Freedom House Condemns China Visa Refusal to Taiwanese Journalists | Freedom House

Freedom House Condemns China Visa Refusal to Taiwanese Journalists

Freedom House urges the Chinese government to issue visas to Taiwanese reporters so far denied entry, preventing them from covering cross-strait meetings occurring this week in China.

The two journalists from Taiwan’s Apple Daily and Radio Free Asia were excluded from a delegation of over 80 reporters accompanying Taiwan’s Mainland Affairs Council Minister Wang Yu-chi on his visit to China, scheduled for February 11-14. Wang is scheduled to meet with China’s Taiwan Affairs Office Director Zhang Zhijun.  The meeting marks the first contact between ministers of the two governments, which do not formally recognize each other. One of the anticipated agenda items is greater cross-strait media exchanges.

“The Chinese government’s refusal to grant access to these journalists reflects two important trends—the Communist Party's expansion of its tactics for influencing media from Hong Kong to Taiwan, and the government’s use of visa denials as a way to punish overseas news outlets for critical coverage,” said Sarah Cook, senior research analyst at Freedom House.

Taiwan’s Mainland Affairs Council issued a statement expressing regret about the denial of visas and urging Beijing to respect freedom of the press.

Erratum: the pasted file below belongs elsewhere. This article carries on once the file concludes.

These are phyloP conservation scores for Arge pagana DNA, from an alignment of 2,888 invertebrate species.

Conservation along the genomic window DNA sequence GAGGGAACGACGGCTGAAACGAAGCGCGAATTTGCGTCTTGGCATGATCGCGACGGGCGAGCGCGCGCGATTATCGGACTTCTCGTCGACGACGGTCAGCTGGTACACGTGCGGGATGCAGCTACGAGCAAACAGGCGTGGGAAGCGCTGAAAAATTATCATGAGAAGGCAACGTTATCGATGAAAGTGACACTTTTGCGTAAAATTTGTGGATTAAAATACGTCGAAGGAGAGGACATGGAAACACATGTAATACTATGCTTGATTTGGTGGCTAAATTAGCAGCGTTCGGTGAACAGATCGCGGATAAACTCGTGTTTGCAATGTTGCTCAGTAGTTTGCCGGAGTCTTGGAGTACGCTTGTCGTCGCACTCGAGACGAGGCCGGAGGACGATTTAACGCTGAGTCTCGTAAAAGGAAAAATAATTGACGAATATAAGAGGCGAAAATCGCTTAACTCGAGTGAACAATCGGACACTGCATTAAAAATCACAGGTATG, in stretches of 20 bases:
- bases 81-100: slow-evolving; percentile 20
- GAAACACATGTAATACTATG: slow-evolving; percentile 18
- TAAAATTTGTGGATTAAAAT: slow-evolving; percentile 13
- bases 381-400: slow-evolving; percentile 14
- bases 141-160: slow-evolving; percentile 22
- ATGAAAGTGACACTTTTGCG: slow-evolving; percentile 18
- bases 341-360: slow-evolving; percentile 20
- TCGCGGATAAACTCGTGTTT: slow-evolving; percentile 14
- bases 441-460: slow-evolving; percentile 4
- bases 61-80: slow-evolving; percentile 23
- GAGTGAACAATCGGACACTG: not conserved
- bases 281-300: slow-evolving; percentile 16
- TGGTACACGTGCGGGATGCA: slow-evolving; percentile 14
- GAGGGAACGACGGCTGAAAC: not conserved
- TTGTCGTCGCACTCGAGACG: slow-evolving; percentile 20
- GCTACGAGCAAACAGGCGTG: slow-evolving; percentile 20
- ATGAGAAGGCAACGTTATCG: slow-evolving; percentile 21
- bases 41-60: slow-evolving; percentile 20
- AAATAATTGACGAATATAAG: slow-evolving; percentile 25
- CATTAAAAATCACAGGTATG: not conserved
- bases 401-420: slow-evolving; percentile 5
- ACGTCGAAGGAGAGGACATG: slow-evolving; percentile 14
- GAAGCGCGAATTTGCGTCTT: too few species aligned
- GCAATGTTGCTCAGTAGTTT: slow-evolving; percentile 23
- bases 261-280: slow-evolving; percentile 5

This is not the first time the Chinese government targeted reporters from Apple Daily, founded by a Hong Kong business tycoon critical of the ruling Communist Party. Several of its Hong Kong reporters failed to obtain permission to cover a major sporting event in 2010; in 2008, one was turned back upon arrival in Beijing to report on the Olympics. Its Hong Kong edition has also suffered from ad boycotts by tycoons close to Beijing.

An October report by Cook and published by the National Endowment for Democracy’s Center for International Media Assistance highlighted these trends as part of a broader analysis of how the Communist Party’s censorship increasingly affects news outlets outside China.

China is rated Not Free and Taiwan is rated Free in the 2013 Freedom of the Press report.

Learn more:
Freedom in the World 2014: China
Freedom in the World 2013: Taiwan
Freedom of the Press 2013: China
Freedom of the Press 2013:Taiwan
Freedom on the Net 2013:China
The Long Shadow of Chinese Censorship: How Chinese Media Restrictions Affect News Outlets around the World
China Media Bulletin